Snap chat. Horizons

Watching the Sydney-Hobart boat race

As I was editing my Sydney sun & beach photos, I realised that there’s something quite basic worth reminding about. Horizons. Keep them level.

I know that when you’re in a hurry, one can take a wonky picture. I’ve done it heaps of times. Or sometimes, it’s just difficult to judge whether the skyline is horizontal. These days, though, there’s no excuse. All photo editing software gives you a chance to straighten your image.

So, get with it. There is nothing more exasperating than a good photo made distracting because it’s leaning.

~ Spotted Cow

Snap chat. Frames

Indian arches

One of the things I really like doing in photography is finding a frame to wrap around my image. Framing an object within a photograph is a good way of bringing the eye in to what you want people to look at. It’s a handy technique when you’re in a place that has architectural features like arches, windows, and porticos, especially ones that make an attractive outline. And you don’t have to stop there. You can use any framing pattern that your eye sees – trees, overhanging branches, curved fishing rods, telegraph posts & wires, and so on. It can make something ordinary look quite alluring. Let your imagination work for you.

~ Spotted Cow

Dubrovnik, from a hole in the wall In front of the Tate Modern Cologne railway stationMoorish arch, Trujillo

Snap chat. Why are sunsets notoriously difficult?

Sunset, India.

I find sunset photos very difficult to photograph. As the sun falls toward the horizon and the light fades, all the foreground details disappear. You have this beautiful flare of light across the sky, which takes your breath away. But if you just take a snap of that broad wash of colour, it is almost certain that it doesn’t translate when you look at your pictures later.

You still need a point of interest. A silhouette is usually the easiest. Use the rule of thirds and put the horizon in the top third or the bottom third.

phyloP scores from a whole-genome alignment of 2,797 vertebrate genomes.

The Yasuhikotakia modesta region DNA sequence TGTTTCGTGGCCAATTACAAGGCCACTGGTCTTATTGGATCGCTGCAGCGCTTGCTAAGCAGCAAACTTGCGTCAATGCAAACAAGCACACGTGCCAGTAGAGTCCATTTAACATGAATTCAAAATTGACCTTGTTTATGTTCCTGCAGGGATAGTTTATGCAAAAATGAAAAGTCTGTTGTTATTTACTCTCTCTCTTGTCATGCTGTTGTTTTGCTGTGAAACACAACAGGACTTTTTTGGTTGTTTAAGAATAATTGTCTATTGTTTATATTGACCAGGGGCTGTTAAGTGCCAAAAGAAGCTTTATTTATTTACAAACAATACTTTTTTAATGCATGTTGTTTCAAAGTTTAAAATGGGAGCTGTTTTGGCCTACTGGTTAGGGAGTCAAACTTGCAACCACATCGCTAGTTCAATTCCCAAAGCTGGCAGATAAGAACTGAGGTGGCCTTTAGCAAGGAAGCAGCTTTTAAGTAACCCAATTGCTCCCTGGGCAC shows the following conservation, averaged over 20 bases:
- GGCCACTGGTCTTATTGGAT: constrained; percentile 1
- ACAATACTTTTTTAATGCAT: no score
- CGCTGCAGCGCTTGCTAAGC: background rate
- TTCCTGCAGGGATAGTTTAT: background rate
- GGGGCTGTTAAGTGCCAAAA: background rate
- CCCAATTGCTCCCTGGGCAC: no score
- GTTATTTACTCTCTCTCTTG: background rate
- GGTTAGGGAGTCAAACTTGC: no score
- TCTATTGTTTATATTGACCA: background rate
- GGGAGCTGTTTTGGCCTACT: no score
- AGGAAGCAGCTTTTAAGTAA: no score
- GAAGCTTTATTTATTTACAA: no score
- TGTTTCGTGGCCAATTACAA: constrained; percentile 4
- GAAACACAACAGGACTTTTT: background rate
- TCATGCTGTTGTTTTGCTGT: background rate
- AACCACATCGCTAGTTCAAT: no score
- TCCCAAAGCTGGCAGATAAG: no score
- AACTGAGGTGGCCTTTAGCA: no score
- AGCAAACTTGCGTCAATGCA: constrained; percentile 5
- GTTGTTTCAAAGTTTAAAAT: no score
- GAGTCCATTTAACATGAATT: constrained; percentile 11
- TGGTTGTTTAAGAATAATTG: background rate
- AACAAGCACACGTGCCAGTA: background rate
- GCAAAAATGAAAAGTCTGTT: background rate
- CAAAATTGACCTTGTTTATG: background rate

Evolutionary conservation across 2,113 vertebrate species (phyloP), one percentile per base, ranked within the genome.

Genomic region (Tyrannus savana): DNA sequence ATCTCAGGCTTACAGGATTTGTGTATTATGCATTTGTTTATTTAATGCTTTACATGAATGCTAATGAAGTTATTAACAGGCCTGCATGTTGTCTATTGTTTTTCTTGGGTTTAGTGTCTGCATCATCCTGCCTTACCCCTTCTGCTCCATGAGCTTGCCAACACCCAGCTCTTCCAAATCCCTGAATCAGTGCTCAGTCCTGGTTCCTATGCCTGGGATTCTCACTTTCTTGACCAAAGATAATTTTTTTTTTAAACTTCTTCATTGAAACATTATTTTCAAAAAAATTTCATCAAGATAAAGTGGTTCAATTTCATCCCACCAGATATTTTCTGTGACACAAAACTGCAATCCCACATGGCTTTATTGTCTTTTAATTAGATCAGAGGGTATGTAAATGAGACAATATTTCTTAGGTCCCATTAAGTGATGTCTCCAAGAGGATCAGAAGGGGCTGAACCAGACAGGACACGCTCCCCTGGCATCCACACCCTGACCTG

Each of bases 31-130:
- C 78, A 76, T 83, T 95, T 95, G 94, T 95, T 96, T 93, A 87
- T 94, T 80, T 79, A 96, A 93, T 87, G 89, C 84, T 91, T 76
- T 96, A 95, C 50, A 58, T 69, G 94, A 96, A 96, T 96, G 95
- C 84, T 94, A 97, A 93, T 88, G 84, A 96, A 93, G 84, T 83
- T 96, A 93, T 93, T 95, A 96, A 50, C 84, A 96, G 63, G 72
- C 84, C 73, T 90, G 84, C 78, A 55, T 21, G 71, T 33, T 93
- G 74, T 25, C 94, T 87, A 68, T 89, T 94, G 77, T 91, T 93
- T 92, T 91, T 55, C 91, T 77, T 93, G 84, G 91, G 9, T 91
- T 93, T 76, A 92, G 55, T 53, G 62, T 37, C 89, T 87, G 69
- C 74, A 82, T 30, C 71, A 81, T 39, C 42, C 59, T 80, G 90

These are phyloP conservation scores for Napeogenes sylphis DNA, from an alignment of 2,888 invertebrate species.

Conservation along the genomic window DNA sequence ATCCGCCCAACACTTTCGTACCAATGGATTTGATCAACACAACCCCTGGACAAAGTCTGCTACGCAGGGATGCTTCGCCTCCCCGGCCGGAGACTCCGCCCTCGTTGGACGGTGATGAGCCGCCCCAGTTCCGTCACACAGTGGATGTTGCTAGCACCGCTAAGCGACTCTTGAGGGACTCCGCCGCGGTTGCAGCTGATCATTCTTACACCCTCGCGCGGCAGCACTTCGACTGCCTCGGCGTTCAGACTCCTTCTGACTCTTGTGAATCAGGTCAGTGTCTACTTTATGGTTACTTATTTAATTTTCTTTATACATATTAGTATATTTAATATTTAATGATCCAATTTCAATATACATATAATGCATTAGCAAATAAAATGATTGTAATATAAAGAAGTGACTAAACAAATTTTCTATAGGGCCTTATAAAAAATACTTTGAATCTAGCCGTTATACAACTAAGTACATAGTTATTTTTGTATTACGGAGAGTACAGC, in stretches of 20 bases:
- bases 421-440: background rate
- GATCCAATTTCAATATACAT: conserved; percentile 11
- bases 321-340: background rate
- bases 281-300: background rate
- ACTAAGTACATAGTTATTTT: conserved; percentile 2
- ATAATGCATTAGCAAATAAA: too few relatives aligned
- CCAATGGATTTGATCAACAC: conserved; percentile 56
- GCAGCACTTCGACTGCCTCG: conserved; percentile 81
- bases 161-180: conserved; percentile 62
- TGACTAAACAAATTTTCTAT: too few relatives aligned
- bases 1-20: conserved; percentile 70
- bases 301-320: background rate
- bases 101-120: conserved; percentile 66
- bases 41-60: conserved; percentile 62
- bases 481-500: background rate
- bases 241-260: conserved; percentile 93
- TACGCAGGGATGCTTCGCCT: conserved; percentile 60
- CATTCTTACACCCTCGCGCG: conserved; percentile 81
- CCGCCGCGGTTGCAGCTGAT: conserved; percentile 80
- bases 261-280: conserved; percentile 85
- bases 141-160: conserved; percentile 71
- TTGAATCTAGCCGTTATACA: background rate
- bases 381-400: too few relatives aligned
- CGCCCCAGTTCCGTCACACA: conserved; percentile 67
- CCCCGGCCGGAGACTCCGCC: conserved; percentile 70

Ironically, if you want the sky to be the point of interest in the picture, you’d prefer a cloudy day so that the clouds produce interesting striations or dispersions of colour.

I’d welcome other handy hints. In spite of the pearls of wisdom I’ve spelt out above, I have less than a handful of decent sunset images … and that’s a whole lot less than the number of times I’ve been sipping a margarita and watching the sun go down.

~ Spotted Cow

Sunset, HawaiiSunset, Brighton

Snap Chat. Landscape or Portrait ?

Surfer. Landscape.

I’m going to start posting a regular discussion about photography, and call it Snap Chat.  However, unlike it’s better-known namesake, the posts aren’t going to disappear after a matter of seconds.

I will talk about handy photography tips, stuff I’ve worked out on my own, or something I’m finding challenging.  As I don’t have a lot of time to spend on post-production, I try and take the photograph correctly in the frame without relying on cleaning it up afterward. Of course, it’s not always possible. But I think it’s a good habit.

If you are a frequent reader of our posts, you’ll know that I like taking pictures of people or animals “doing their thing”. One of the bits of constructive criticism I was told recently, is that I take too many pictures in portrait format when I should do it in landscape. I need to give the person space to move within the composition and I need to give them context. The space also provides a story.

Portrait format is more suitable if you only want to capture the object and nothing else.

You can see the difference in the space between the two Hawaiian surfer images. When I was sitting on the beach, the thing that caught my eye was the surfboard pattern. That was what I wanted, and the sea provided the context. The portrait picture includes the horizon and the sky, but doesn’t give a lot of space to the surfboard even though it dominates the composition. What do you think?

One last thing. It is, of course, a rule of thumb. And rules can be broken when you know how to. Besides, it’s in the eye of the beholder. Sometimes there just isn’t a right answer.

Any thoughts on landscape vs portrait?

~ Spotted Cow

Surfer. Portrait.